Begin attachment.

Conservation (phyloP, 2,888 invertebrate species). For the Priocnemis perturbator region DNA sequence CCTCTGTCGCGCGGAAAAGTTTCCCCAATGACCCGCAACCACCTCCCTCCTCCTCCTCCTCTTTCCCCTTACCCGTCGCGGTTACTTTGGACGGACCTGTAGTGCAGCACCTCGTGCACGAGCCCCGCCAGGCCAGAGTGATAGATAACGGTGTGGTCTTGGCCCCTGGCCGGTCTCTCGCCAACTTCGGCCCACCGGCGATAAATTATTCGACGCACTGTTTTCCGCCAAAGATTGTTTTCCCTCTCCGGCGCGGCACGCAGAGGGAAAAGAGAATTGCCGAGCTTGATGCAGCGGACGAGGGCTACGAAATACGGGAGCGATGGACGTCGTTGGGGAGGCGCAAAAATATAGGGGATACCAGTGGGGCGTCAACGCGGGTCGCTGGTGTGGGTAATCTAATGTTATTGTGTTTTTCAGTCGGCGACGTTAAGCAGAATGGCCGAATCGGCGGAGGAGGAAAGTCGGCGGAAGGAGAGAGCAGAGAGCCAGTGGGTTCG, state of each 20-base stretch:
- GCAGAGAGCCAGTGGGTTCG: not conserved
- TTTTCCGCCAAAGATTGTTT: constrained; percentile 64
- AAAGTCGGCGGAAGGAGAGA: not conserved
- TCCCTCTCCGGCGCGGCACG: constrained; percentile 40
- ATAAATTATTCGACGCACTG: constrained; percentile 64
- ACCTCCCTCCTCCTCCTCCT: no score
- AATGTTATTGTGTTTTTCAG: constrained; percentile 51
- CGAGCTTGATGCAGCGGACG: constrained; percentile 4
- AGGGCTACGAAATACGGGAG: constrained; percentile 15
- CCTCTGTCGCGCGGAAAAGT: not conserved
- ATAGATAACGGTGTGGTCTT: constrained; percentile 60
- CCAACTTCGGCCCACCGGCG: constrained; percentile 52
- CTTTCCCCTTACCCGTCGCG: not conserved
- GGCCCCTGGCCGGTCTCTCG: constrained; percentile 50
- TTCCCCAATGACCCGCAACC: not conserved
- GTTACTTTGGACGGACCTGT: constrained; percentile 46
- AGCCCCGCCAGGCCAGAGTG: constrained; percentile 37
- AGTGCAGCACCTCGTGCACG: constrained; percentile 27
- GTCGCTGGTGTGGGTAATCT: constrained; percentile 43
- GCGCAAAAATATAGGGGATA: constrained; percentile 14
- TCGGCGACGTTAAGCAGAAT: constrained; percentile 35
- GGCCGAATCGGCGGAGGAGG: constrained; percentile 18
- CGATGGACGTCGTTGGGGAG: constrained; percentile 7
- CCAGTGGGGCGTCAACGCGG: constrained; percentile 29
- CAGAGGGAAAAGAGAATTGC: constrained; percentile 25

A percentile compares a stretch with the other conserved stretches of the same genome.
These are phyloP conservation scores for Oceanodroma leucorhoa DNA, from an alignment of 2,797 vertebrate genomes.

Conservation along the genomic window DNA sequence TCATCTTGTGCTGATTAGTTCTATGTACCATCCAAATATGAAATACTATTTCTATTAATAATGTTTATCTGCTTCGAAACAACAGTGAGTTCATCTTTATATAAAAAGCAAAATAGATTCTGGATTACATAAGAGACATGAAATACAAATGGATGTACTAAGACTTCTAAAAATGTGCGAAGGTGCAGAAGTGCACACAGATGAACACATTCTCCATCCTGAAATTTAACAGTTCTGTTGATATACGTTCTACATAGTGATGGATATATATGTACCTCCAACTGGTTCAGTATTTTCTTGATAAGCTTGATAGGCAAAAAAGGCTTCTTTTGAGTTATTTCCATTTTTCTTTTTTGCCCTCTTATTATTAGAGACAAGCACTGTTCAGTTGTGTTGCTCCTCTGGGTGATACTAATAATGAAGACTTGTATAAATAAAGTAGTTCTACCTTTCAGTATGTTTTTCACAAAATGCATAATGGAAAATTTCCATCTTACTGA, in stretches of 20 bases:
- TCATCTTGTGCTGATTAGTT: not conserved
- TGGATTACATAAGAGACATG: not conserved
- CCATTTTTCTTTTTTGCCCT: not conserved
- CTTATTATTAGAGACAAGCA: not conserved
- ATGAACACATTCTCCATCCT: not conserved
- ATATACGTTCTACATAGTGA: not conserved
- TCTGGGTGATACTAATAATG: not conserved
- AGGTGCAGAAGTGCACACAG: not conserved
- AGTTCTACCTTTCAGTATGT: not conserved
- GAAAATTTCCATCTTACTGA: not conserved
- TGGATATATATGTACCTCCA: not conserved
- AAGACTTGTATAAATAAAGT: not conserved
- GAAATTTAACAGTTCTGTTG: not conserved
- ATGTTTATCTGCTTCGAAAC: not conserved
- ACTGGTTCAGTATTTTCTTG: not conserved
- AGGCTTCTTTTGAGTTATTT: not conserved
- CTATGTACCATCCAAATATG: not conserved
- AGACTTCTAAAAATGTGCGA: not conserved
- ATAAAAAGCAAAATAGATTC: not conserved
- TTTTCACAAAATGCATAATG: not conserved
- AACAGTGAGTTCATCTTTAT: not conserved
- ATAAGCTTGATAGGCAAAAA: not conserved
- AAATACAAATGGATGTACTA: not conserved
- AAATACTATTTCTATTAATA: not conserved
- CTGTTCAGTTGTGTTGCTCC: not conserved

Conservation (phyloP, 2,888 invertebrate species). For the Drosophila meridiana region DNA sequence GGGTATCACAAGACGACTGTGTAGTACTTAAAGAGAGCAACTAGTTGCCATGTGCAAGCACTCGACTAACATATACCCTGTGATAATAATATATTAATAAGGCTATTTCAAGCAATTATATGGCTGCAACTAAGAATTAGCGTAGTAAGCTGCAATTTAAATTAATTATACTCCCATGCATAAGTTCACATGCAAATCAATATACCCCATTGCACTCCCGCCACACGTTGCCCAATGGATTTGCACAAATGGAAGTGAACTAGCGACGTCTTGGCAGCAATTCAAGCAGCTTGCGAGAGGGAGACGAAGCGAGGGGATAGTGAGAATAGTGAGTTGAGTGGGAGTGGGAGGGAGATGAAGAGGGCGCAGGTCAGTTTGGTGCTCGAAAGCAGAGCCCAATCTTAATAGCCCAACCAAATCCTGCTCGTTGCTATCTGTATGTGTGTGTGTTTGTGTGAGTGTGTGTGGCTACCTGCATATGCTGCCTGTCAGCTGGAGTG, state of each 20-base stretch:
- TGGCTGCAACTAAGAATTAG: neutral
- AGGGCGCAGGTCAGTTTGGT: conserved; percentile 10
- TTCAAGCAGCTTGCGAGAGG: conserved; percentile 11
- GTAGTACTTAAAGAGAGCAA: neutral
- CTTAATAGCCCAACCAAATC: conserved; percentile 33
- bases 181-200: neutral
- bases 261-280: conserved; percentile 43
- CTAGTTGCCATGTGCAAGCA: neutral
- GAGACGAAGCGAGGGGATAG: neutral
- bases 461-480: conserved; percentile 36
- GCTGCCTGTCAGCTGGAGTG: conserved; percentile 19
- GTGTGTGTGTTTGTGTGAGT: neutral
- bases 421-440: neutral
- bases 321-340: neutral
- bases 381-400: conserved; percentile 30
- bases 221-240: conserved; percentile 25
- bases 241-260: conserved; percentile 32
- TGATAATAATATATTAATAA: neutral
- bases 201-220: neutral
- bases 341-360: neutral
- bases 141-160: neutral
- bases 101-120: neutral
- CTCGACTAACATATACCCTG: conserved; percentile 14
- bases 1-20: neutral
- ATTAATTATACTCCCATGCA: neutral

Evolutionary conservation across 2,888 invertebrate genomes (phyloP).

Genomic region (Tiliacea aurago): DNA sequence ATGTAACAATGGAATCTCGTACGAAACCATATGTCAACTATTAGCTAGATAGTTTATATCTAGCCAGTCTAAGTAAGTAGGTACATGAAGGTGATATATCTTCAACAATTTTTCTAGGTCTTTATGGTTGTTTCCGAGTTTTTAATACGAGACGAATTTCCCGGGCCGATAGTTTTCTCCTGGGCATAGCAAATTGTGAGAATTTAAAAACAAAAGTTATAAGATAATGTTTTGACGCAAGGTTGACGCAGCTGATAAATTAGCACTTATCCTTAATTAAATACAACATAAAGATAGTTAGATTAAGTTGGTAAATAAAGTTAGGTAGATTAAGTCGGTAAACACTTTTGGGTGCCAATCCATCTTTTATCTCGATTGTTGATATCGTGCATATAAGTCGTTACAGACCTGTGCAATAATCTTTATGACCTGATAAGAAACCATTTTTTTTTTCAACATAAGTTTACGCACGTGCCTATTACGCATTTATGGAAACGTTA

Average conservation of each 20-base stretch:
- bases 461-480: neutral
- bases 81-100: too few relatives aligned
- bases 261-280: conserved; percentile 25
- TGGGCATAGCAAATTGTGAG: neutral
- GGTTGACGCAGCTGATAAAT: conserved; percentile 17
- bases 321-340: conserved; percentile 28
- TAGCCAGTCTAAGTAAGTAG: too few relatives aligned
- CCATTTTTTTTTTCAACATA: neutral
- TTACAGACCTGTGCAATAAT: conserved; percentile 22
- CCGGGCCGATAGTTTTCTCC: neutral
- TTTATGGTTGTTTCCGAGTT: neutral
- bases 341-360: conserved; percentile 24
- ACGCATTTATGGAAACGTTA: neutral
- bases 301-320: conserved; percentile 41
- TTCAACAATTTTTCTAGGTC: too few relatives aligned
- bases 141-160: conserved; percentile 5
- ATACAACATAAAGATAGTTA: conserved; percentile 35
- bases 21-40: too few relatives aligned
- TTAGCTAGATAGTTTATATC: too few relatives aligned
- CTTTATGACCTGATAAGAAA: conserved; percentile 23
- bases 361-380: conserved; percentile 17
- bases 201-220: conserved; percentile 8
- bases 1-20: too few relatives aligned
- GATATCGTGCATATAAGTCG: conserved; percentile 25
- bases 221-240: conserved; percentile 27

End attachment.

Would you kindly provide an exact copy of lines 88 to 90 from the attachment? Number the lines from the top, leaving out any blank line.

- GGTTGACGCAGCTGATAAAT: conserved; percentile 17
- bases 321-340: conserved; percentile 28
- TAGCCAGTCTAAGTAAGTAG: too few relatives aligned